Yesterday a friend commented on how verbal Nathanael is for his age. I hadn't thought about it (all my kids are verbal). But I looked around and she's right--most under-2s don't speak full sentences or say that many different words. Or practice their pronunciation deliberately until it's just right.
We got home and Nathanael climbed up on a chair and woke the computer from its sleep and said, "I want to watch Thomas." Then he turned on Hulu. All by himself. Unfortunately, Hulu doesn't work very smoothly on the 10-year-old iMacs, so I came over and turned on Starfall.com for him (his favorite site). He said, "I want the ABCs song." So I loaded that and sat down in my rocking chair and started working on stuff.
He looked at it for a minute and then said, "I don't want the ABCs song."
Without hesitating, I glanced over and said, "Then don't watch it. Turn it off and choose something else. Click the X to go back or click the sparkles to play the song."
He said, "Okay," thought for a minute, watched the song and then went back to the main menu and chose a different activity, telling me what letter he had chosen before he clicked on it. All of that all by himself.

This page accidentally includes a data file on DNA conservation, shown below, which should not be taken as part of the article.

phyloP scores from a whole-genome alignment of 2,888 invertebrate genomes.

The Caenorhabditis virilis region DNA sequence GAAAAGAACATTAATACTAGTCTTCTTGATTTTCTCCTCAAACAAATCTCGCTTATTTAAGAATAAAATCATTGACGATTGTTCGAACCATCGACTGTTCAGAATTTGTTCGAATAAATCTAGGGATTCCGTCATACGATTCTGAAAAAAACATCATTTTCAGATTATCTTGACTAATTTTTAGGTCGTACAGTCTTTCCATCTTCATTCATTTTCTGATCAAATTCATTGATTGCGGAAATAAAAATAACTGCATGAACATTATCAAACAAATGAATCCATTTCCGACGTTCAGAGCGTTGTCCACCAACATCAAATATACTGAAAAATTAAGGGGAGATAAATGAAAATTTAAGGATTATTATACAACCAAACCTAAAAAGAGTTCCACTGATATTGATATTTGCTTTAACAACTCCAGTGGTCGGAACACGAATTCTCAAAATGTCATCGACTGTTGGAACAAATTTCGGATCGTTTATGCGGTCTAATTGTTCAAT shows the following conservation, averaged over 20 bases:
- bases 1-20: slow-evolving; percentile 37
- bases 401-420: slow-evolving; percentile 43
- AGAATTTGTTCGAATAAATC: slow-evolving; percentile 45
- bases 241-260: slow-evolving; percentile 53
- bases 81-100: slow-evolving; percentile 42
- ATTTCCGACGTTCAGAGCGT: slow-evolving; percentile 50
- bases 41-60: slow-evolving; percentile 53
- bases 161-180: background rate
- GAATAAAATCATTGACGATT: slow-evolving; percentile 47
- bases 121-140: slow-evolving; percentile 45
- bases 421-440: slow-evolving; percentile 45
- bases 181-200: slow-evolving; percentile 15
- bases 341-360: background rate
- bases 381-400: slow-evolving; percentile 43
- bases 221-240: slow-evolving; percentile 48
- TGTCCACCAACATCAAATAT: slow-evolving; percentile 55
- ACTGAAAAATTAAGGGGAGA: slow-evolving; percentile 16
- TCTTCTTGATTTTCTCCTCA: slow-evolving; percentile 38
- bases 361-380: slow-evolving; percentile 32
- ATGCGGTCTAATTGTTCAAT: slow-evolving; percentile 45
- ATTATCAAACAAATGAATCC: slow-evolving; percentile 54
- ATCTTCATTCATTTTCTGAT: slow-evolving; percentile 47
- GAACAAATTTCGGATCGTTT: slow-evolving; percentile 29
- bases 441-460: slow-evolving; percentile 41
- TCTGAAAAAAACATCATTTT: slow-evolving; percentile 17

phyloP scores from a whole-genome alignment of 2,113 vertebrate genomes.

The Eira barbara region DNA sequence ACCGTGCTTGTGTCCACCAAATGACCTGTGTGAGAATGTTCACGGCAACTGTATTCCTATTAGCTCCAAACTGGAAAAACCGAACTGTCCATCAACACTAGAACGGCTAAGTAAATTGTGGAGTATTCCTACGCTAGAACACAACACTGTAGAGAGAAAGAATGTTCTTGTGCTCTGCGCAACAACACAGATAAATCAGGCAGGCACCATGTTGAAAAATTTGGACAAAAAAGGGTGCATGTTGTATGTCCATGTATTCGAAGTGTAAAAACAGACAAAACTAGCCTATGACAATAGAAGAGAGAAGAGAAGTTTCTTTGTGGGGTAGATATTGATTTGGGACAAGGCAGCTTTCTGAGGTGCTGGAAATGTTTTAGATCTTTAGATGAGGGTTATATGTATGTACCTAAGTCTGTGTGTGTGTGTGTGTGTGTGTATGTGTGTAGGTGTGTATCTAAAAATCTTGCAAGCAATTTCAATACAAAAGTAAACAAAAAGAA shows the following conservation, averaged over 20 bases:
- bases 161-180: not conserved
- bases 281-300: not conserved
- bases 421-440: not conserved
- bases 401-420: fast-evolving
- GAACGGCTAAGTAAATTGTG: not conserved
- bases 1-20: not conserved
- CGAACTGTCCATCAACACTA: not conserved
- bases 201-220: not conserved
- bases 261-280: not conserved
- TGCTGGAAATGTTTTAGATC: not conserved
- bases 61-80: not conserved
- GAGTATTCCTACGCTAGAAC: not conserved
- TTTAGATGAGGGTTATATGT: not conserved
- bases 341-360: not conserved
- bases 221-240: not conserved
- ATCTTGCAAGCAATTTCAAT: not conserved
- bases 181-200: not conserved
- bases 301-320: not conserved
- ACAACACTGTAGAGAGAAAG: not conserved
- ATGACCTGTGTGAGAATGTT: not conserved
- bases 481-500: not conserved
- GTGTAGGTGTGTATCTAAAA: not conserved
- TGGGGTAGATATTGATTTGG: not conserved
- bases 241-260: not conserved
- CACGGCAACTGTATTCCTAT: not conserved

Only then did I glance back over and realize I had just told my less-than-2-year-old to use the internet with out help--and he did it! I guess he's verbally talented in both expressing himself AND in understanding.
This week, I also read a snippet from "What to expect from the Toddler Years." It explained clearly and unequivocally that ALL children learn language at different paces, but going through the exact same steps in the exact same order. And they listed the order, which I don't remember all of but that emphasized that kids learn words first and then sentences.
And it finally dawned on me why Benji had so much trouble learning to talk. He didn't learn words first. He learned sentences first. And it's taken him a couple of years to learn words to plug into the sentences he's been speaking since he was 7 months old. (His first English utterance was the complete sentence, "I do," which he said, often and always correctly and in the right context, starting at 7 months. After that, though, he didn't have words to make other sentences, but he didn't let that stop him. He just spoke complete, LONG sentences and paragraphs, with perfect inflection patterns and facial expressions to match, made up entirely of nonsense words and gibberish.)
I guess not ALL children learn language the same way. I think, rather, we adults understand it the same way--until the kids plug in words, we don't get what they're saying.